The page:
The Free State
"Man, in a word, has no nature. What he has is - history."

Tuesday, August 25, 2009

Notes on Counter-Insurgency

I've just more or less finished my dissertation. (Thank effing God!) Advanced countries fighting insurgencies in foreign lands often resort to the solution of training local allies to fight in their place under auspices of a "national army". My subject was the Vietnamese National Army, which was an attempt by the French to do just that in the second half of the Indochina War. After a lot of slogging, any general lessons I might draw from French and other experiences?

First, I am more and more convinced that the notion that indigenous soldiers could somehow replace you is nonsense. If a situation has gotten so bad, that the foreign power needs to send 150,000 or 500,000 men in there, and they are unable to achieve victory at acceptable cost then the insurgents will simply win. There is no chance you are going to be able in the last couple years of the conflict, in your part time, turn the native regime's soldiers (who are variably corrupt, unmotivated, incompetent etc.) into the equivalent of your modern and professional army. It is notable that France, the U.S. and the Soviet Union have all fought insurgencies and left armies they created in their place (Indochina, Vietnam, Afghanistan). In no case was the local regime able to survive more than a few years against the insurgents.

Second, you can supplement your forces with locals. In fact, you have to, they know the terrain, the people, they will be able to nullify what advantages those two things give the insurgents. It will only work if you have a substantial portion of the wartorn nation's public opinion on your side. The only two successful examples (I know of) of counterinsurgency with the largescale use of foreign troops since WW2: British Malaya and the Mau Mau uprising in Kenya. In both cases, the rebels' power was based on an ethnic minority representing only about 1/5 of the country (Chinese in one case, Kikuyu in the other). These were still very difficult wars that required about a decade to win and led to substantial political concessions from the British (granting independence and losing control of both countries).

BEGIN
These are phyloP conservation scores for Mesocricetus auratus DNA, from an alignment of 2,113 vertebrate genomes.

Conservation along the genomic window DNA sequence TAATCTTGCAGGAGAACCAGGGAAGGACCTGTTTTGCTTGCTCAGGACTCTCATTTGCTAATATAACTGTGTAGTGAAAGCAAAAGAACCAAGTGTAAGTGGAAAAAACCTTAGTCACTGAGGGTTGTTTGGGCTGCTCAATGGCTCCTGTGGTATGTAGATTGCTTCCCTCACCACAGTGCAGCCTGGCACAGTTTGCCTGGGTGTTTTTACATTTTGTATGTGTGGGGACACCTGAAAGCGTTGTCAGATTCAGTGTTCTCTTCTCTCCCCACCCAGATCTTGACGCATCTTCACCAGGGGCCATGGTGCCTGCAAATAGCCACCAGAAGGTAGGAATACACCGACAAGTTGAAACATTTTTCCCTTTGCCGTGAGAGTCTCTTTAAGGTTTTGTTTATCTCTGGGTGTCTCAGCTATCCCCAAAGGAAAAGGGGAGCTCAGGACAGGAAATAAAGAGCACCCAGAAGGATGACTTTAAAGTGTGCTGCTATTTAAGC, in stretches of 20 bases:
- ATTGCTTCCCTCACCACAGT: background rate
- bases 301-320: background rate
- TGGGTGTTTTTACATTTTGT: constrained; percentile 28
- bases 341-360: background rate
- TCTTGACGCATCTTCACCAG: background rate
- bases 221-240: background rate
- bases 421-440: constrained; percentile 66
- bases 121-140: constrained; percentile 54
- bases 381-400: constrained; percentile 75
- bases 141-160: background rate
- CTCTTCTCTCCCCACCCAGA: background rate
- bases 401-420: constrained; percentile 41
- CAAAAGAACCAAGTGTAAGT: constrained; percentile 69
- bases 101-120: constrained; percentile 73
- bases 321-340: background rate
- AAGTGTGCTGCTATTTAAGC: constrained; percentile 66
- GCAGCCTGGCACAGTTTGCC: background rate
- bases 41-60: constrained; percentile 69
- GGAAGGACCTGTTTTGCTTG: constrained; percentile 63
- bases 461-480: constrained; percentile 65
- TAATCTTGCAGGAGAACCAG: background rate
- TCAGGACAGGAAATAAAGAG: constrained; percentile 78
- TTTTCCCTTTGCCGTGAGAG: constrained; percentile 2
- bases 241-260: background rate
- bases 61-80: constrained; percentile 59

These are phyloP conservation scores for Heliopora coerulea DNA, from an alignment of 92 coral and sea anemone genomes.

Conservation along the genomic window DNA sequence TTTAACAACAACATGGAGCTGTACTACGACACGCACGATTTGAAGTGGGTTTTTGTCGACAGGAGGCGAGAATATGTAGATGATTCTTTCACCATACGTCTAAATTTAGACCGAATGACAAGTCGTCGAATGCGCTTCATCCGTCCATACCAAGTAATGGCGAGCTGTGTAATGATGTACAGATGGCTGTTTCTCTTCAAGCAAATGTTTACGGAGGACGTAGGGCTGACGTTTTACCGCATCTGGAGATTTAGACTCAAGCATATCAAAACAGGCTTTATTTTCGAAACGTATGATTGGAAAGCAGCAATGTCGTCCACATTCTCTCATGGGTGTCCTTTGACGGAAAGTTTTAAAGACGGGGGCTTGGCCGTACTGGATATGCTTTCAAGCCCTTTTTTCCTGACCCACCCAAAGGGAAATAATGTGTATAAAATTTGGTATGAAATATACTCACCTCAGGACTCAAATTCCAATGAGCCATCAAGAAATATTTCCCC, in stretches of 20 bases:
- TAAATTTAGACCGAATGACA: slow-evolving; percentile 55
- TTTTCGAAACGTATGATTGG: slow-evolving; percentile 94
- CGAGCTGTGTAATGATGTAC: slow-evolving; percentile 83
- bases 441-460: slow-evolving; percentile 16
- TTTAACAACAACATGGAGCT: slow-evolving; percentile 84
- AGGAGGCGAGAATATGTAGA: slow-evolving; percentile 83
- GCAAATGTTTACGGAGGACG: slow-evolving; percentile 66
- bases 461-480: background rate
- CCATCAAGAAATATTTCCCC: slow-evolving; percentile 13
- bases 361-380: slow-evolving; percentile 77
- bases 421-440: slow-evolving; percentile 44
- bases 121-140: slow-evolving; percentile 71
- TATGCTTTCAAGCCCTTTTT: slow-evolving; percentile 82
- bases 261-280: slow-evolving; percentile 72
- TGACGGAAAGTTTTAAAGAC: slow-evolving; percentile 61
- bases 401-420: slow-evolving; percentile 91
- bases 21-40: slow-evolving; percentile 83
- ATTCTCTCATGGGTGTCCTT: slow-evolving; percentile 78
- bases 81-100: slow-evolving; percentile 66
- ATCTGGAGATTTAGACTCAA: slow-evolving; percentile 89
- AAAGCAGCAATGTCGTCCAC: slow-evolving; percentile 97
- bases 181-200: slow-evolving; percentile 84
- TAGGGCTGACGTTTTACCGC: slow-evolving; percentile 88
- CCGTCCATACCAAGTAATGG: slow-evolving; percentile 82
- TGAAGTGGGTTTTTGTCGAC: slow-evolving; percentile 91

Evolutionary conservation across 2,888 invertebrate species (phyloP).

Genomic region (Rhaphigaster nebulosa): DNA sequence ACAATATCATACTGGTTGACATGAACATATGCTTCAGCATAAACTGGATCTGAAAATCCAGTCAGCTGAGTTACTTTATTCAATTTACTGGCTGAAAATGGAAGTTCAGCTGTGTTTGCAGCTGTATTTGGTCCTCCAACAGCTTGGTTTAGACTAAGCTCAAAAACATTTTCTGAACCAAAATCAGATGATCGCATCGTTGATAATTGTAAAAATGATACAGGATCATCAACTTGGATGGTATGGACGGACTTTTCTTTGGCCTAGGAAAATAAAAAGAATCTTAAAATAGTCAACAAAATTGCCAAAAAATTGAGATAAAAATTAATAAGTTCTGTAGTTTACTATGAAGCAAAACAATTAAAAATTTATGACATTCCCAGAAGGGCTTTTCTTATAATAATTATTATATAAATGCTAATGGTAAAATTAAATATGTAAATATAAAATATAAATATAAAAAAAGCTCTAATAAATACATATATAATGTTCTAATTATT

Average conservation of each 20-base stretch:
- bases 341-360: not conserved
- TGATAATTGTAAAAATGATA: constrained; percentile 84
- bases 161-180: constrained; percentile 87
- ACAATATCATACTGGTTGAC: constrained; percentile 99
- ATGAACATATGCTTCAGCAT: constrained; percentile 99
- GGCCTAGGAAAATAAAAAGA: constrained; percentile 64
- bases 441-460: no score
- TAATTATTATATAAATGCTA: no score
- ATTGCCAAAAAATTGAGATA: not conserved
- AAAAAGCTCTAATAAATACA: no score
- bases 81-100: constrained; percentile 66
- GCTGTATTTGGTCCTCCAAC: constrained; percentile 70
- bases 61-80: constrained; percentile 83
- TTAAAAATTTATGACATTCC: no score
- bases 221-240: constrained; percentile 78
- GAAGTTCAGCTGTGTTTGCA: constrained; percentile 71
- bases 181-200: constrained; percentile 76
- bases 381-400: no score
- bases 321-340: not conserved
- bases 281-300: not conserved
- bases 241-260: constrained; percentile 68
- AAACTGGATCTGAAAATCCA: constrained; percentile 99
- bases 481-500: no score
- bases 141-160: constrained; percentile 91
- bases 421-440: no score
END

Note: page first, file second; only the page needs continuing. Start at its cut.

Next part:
Third, it is virtually impossible to destroy an insurgency if they have a active anctuary. That is when there is a neighbor where the insurgents can rest, recoup, escape the counterinsurgents, and receive training and materiel. Many places have played such a role: China in the Indochina War (and indeed the Korean War), North Vietnam in the Vietnam War, Pakistan in the Afghan Wars.. This presents an impossible dilemma for the counterinsurgent, who despite his overwhelming military and technological superiority, is unable to locate and destroy the enemy and its sources of power. If it attempts to do so, it would need further escalation and general warefare in another country, which may be beyond available means or acceptable costs. In neither of the successful British cases was there an active sanctuary.

For what this means for today I can't completely say. It is somewhat comforting to know that much of the insurgencies in Iraq and Afghanistan are based on ethnic minorities. At the same time, I find it very distressing for Afghanistan especially, where the Pashtuns are a relatively large minority and AfPak border problem has not been resolved. In the Iraqi case, the change in U.S. strategy and "self-ethnic-cleansing" have led to a somewhat more encouraging situation. I can't predict the future but, ultimately, most of these wars end by the foreign power being reconciled to fact that, really, the area that has cost so many many and required so much of their defense effort is basically marginal to their fundamental interests. Although Iraq may be an exception given its position at heart of a region with so much oil, may be a partial exception to this.

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Blogger Scott said...

Editorial Comment
Instead of "USSR" didn't you mean "Afghanistan" in the follow?

"It is notable that France, the U.S. and the Soviet Union have all fought insurgencies and left armies they created in their place (Indochina, Vietnam, USSR)."

4:04 AM  
Blogger CJWilly said...

Well spotted.

1:43 PM  

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